2008 holiday card stylist tips and tricks
Choosing your photo:
· What (not) to wear? - Rule of thumb is leave the busy holiday patterns for holiday pajamas. If family members insist on wearing clashing colors, opt for a black and white photo; it's flattering for everyone and pairs well with the largest selection of card designs.
· To pose or not to pose - A posed family portrait is still the most popular choice for holiday card photos. However, candid shots are gaining in popularity as a way to add a light-hearted touch to the season. Have the family try to make a pyramid, bring the dog into the photo, or simply chronicle the spontaneous moments of any given day to capture your family's unscripted moments.
· Where should we take the photo? -If you are choosing an outdoor location, remember to keep the light source behind you and get some of the colors of the outdoors into the shot along with your subjects. If you're shooting indoors, try to forego the flash by flooding the house with natural or artificial light. The tiny flash on a camera can sometimes produce a harsh and cold effect.
· The Art of Looking Sideways - Try taking your photos both horizontally and vertically to avail yourself of the greatest option of corresponding card designs
· Take your photo during the "Golden Hour" - The first hour immediately after sunrise and the hour prior to sunset are commonly known as the "Golden Hour" for photographing landscapes or subjects outdoors. Shooting in the middle of the day, under a blinding sun, tends to wash out the details in a picture.
· Big family? - No problem! Keep everyone close together so there's nothing else in the picture competing for attention. And whether there are two people in the picture or ten, don't worry about placing everyone by order of height-this isn't a class photo.
· Don't you see? It was right here all along - Rather than scheduling a dedicated holiday card photo shoot, most people have wonderful images already in their photo collection. Look through favorite pictures from this year's vacation or other special gatherings and select a photo that truly captures your family's year-round holiday spirit.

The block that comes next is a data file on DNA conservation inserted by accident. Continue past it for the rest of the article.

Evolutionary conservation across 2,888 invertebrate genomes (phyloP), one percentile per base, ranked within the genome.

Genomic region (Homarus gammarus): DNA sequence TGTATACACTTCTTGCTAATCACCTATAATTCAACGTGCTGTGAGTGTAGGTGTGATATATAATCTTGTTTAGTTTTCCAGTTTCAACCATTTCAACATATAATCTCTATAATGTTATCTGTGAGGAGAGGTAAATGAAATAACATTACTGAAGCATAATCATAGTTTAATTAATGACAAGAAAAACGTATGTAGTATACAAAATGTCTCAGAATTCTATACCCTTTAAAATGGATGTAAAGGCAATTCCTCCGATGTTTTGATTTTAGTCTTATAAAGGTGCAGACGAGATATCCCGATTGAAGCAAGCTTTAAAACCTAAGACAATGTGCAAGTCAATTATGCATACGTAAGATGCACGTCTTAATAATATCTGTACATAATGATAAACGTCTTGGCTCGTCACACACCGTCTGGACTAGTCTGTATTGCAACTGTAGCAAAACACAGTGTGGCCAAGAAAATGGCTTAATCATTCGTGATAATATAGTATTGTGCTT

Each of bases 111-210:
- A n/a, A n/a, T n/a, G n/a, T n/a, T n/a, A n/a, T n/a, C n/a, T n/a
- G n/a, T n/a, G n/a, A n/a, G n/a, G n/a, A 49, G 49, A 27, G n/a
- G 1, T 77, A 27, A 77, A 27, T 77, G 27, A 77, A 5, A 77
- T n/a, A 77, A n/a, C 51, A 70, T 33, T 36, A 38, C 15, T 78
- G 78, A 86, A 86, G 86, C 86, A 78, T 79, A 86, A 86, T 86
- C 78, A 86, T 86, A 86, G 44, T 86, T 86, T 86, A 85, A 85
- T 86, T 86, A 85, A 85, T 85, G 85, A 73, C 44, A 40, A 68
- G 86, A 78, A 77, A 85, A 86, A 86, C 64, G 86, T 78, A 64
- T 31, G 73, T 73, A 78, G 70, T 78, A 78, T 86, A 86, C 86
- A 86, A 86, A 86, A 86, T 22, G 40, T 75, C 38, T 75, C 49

Selecting the card that's right for you:
· Don't put the cart (or card) before the horse: When making a holiday photo card, select your photo first and then let that guide your choice of card design
· How can I give make my cards stand out this year? -Select a card design that employs a modern color palette - right now brown, red, light blue and chartreuse accents are very on-trend. Gold accents add a very current "Hollywood luxe" feel. Once again this season, red is the "it" color for cards; fortunately it's a color that flatters all skin tones.
· What do the holidays mean to you? - select imagery that best matches your connection to the holidays - classic stripes, modern circles or fun holiday icons like snowmen or candy canes.
· No kids? No problem! - Showcase your favorite photo of recent travels, your pet, even a picture of your home town. Better yet, share a photo of your favorite holiday dish and include the recipe.
· Humor is on the rise - More and more photographers are opting for humorous cards instead of straight-faced greetings; for example a card with a photo of a new baby crying with the caption: "wishing you a silent night this Christmas."
What to say and how to say it:
· Keep the faith: Rather than choosing sides in the great "Merry Christmas vs. Happy Holidays" debate, create two versions of the same card - a traditional or religious card and a secular card for family and friends of different faiths.
· Name that card: It's polite to sign your own name to personalize your cards even if it's already pre-printed in the greeting, and sign your last name to those you don't know well.
· It's all in the family: Include your daughter or son's fiancée in your holiday card photo, but wait until things become more "official" to include a boyfriend or girlfriend.
· Keeping up with the Joneses…and Smiths: For families with different last names, address the card to Jennifer Jones and Jeff Smith. If there are kids, Jennifer Jones, Jeff Smith and family.
· It's all a matter of time: Ideally, mail holiday cards the first two weeks of December. You should target Dec 10 as your "mail by" date. According to a spokesperson for the U.S. Postal Service, cards sent by first-class mail on or before Saturday December 20 will be delivered anywhere in the United States no later than December 24.
For more tips and tricks, visit www.shutterfly.com/solutions/holiday/cardfinder.html